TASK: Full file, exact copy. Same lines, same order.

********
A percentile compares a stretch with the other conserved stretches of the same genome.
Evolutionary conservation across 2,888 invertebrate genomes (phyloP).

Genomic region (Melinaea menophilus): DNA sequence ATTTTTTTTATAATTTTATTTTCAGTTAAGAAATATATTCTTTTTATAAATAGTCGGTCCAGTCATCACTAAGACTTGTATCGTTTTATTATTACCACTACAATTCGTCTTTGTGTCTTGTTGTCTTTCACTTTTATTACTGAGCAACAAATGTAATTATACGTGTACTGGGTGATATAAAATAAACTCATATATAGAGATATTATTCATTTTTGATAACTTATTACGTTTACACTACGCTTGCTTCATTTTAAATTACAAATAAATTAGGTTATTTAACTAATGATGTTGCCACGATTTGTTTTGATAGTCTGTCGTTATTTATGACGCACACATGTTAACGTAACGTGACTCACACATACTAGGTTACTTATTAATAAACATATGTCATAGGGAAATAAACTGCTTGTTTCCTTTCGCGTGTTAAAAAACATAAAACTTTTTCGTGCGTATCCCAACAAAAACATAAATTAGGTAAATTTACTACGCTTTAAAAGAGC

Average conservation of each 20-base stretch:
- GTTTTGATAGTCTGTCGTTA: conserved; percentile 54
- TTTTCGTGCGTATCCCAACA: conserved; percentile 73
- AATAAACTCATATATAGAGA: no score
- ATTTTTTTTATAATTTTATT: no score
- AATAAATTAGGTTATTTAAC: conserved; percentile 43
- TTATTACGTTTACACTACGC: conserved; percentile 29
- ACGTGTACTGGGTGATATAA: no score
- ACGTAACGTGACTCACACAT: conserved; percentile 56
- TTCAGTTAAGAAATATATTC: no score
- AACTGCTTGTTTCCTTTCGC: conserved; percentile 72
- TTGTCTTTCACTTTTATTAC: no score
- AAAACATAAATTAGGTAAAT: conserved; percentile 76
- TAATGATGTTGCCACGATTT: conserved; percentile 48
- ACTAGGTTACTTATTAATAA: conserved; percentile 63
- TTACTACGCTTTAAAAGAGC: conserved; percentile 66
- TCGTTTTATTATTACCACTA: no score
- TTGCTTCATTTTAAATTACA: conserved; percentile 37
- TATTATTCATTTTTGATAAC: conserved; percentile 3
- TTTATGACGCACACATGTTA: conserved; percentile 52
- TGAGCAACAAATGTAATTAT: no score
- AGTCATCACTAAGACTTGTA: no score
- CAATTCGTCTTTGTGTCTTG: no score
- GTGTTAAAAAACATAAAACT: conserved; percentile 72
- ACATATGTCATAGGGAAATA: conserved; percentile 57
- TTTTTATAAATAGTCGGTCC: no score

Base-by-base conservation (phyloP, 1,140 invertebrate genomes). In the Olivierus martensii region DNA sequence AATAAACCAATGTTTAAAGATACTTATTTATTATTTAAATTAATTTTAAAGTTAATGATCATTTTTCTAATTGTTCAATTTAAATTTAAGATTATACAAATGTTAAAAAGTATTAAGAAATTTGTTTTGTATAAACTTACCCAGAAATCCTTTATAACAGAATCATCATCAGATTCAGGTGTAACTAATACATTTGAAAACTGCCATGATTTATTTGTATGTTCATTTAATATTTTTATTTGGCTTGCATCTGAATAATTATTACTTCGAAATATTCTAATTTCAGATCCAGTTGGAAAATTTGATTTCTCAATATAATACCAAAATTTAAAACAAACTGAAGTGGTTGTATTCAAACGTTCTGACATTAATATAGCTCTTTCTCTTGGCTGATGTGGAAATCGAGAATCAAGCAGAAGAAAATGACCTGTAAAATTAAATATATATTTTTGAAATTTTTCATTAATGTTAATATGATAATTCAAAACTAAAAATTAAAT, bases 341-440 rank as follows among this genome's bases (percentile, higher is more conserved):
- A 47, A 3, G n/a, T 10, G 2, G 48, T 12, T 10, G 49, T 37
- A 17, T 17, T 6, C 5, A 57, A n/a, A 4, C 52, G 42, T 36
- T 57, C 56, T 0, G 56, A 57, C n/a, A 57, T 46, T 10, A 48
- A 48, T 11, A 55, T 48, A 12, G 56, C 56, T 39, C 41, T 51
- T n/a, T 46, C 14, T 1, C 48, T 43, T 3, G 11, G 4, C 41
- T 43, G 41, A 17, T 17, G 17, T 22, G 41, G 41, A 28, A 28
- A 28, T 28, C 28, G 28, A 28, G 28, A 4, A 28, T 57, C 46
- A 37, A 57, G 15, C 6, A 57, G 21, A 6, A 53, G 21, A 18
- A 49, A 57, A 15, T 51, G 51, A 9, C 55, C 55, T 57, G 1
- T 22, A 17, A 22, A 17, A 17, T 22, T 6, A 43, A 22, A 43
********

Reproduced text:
A percentile compares a stretch with the other conserved stretches of the same genome.
Evolutionary conservation across 2,888 invertebrate genomes (phyloP).

Genomic region (Melinaea menophilus): DNA sequence ATTTTTTTTATAATTTTATTTTCAGTTAAGAAATATATTCTTTTTATAAATAGTCGGTCCAGTCATCACTAAGACTTGTATCGTTTTATTATTACCACTACAATTCGTCTTTGTGTCTTGTTGTCTTTCACTTTTATTACTGAGCAACAAATGTAATTATACGTGTACTGGGTGATATAAAATAAACTCATATATAGAGATATTATTCATTTTTGATAACTTATTACGTTTACACTACGCTTGCTTCATTTTAAATTACAAATAAATTAGGTTATTTAACTAATGATGTTGCCACGATTTGTTTTGATAGTCTGTCGTTATTTATGACGCACACATGTTAACGTAACGTGACTCACACATACTAGGTTACTTATTAATAAACATATGTCATAGGGAAATAAACTGCTTGTTTCCTTTCGCGTGTTAAAAAACATAAAACTTTTTCGTGCGTATCCCAACAAAAACATAAATTAGGTAAATTTACTACGCTTTAAAAGAGC

Average conservation of each 20-base stretch:
- GTTTTGATAGTCTGTCGTTA: conserved; percentile 54
- TTTTCGTGCGTATCCCAACA: conserved; percentile 73
- AATAAACTCATATATAGAGA: no score
- ATTTTTTTTATAATTTTATT: no score
- AATAAATTAGGTTATTTAAC: conserved; percentile 43
- TTATTACGTTTACACTACGC: conserved; percentile 29
- ACGTGTACTGGGTGATATAA: no score
- ACGTAACGTGACTCACACAT: conserved; percentile 56
- TTCAGTTAAGAAATATATTC: no score
- AACTGCTTGTTTCCTTTCGC: conserved; percentile 72
- TTGTCTTTCACTTTTATTAC: no score
- AAAACATAAATTAGGTAAAT: conserved; percentile 76
- TAATGATGTTGCCACGATTT: conserved; percentile 48
- ACTAGGTTACTTATTAATAA: conserved; percentile 63
- TTACTACGCTTTAAAAGAGC: conserved; percentile 66
- TCGTTTTATTATTACCACTA: no score
- TTGCTTCATTTTAAATTACA: conserved; percentile 37
- TATTATTCATTTTTGATAAC: conserved; percentile 3
- TTTATGACGCACACATGTTA: conserved; percentile 52
- TGAGCAACAAATGTAATTAT: no score
- AGTCATCACTAAGACTTGTA: no score
- CAATTCGTCTTTGTGTCTTG: no score
- GTGTTAAAAAACATAAAACT: conserved; percentile 72
- ACATATGTCATAGGGAAATA: conserved; percentile 57
- TTTTTATAAATAGTCGGTCC: no score

Base-by-base conservation (phyloP, 1,140 invertebrate genomes). In the Olivierus martensii region DNA sequence AATAAACCAATGTTTAAAGATACTTATTTATTATTTAAATTAATTTTAAAGTTAATGATCATTTTTCTAATTGTTCAATTTAAATTTAAGATTATACAAATGTTAAAAAGTATTAAGAAATTTGTTTTGTATAAACTTACCCAGAAATCCTTTATAACAGAATCATCATCAGATTCAGGTGTAACTAATACATTTGAAAACTGCCATGATTTATTTGTATGTTCATTTAATATTTTTATTTGGCTTGCATCTGAATAATTATTACTTCGAAATATTCTAATTTCAGATCCAGTTGGAAAATTTGATTTCTCAATATAATACCAAAATTTAAAACAAACTGAAGTGGTTGTATTCAAACGTTCTGACATTAATATAGCTCTTTCTCTTGGCTGATGTGGAAATCGAGAATCAAGCAGAAGAAAATGACCTGTAAAATTAAATATATATTTTTGAAATTTTTCATTAATGTTAATATGATAATTCAAAACTAAAAATTAAAT, bases 341-440 rank as follows among this genome's bases (percentile, higher is more conserved):
- A 47, A 3, G n/a, T 10, G 2, G 48, T 12, T 10, G 49, T 37
- A 17, T 17, T 6, C 5, A 57, A n/a, A 4, C 52, G 42, T 36
- T 57, C 56, T 0, G 56, A 57, C n/a, A 57, T 46, T 10, A 48
- A 48, T 11, A 55, T 48, A 12, G 56, C 56, T 39, C 41, T 51
- T n/a, T 46, C 14, T 1, C 48, T 43, T 3, G 11, G 4, C 41
- T 43, G 41, A 17, T 17, G 17, T 22, G 41, G 41, A 28, A 28
- A 28, T 28, C 28, G 28, A 28, G 28, A 4, A 28, T 57, C 46
- A 37, A 57, G 15, C 6, A 57, G 21, A 6, A 53, G 21, A 18
- A 49, A 57, A 15, T 51, G 51, A 9, C 55, C 55, T 57, G 1
- T 22, A 17, A 22, A 17, A 17, T 22, T 6, A 43, A 22, A 43